Choosing a New Doctor

My doctor died.

This isn’t a joke.

I’d been going to him forever, and I trusted him.

Oh, I once was unfaithful, tried an uptown Name Brand Physician who sent me for every test known to science.

When my bank balance was hovering around zero and I couldn’t afford anymore tests she shrugged, said; “It is probably stress.”

I did not charge for murder.

I went back to ‘One Touch’ as I called my first doctor.  To describe him, watch House.  He had just as much ‘bed side manner’,  and as House was spot on all the time.

Very often he could suggest a ‘home remedy’ which worked.   He could give advice on various topics and explain things.

Then he died.

So here I am, without a doctor.   Here I am at square one, needing a doctor I could talk to.  Someone I  could  sort of know.  A doctor who wouldn’t just send me for tests to rule out all sorts of possibilities to make it seem work was being done.   I didn’t want a Doctor who didn’t know what was wrong with me and wasn’t interested in anything but the bank balance.

I wanted a doctor who asked the right questions.  Who understood the answers.

Accidentally, it came to light that I happened to know someone who turned out to be a doctor.

She, as I, wasn’t doing the Great I Am, so that everyone would know who and what and where and when in a “Look At Me!” presentation.  I know her as a quiet, unassuming woman.

I spoke to her, then made an appointment.

I was on time, and everything flowed.  I was treated like someone, I was given all the right tests.  I left feeling as if I’d been.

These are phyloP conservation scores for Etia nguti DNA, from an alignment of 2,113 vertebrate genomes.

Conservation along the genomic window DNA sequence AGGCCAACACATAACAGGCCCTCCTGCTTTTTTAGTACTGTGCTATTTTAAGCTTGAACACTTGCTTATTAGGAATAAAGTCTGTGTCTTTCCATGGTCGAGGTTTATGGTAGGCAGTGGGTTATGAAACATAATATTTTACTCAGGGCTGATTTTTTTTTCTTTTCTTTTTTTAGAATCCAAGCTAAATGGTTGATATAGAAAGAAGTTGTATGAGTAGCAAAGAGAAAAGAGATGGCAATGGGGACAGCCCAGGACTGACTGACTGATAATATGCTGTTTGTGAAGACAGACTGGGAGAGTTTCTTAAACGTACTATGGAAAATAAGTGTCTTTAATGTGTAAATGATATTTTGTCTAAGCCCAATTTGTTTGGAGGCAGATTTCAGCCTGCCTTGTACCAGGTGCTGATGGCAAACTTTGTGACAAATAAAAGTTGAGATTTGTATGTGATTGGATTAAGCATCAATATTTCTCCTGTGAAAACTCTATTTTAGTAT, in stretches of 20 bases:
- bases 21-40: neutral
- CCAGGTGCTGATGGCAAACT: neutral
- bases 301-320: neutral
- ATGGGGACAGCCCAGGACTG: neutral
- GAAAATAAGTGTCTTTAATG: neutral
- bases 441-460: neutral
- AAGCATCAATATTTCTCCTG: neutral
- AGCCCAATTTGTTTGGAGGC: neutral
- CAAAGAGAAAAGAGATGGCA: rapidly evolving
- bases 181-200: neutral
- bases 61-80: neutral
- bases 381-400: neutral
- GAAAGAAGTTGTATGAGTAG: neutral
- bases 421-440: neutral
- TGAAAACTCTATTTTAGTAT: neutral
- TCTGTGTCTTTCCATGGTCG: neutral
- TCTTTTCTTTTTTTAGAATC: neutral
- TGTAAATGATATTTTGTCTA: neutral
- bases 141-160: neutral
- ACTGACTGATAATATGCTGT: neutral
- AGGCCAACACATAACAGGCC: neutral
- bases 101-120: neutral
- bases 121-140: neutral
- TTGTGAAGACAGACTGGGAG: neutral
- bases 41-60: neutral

That’s the point.

When you go to a professional, whether a doctor or a lawyer or accountant, when you leave, you have to feel as if you’ve been.  You have to feel that you got the service you needed or wanted.

It’s like eating a meal. You are supposed to finish it and feel full, not go home and open the fridge.

Too many people go to a ‘doctor’.  No name, just ‘Doctor’. They go. They state their problem, maybe are asked one or two questions, take the tests, maybe get the medication, maybe not, but don’t feel that someone ‘has them’.

They don’t feel that they’ve really made contact and can trust that Doctor who dealt with them as a number.

That means they don’t feel as if they’ve been.

You’ve got to find a professional who makes you feel that you matter. That there is an interest, a competence, and that knowledge is being employed on your behalf.

A professional who remembers you, and can connect the dots.  A real professional who asks questions about experiences you didn’t think were important.

I mourn ‘One Touch’.   But I feel, in time, my new Doctor will learn me and know me and I can trust her, and that she won’t send me for expensive and pointless tests so she can do the old ‘revenue sharing’ thing which seems so popular.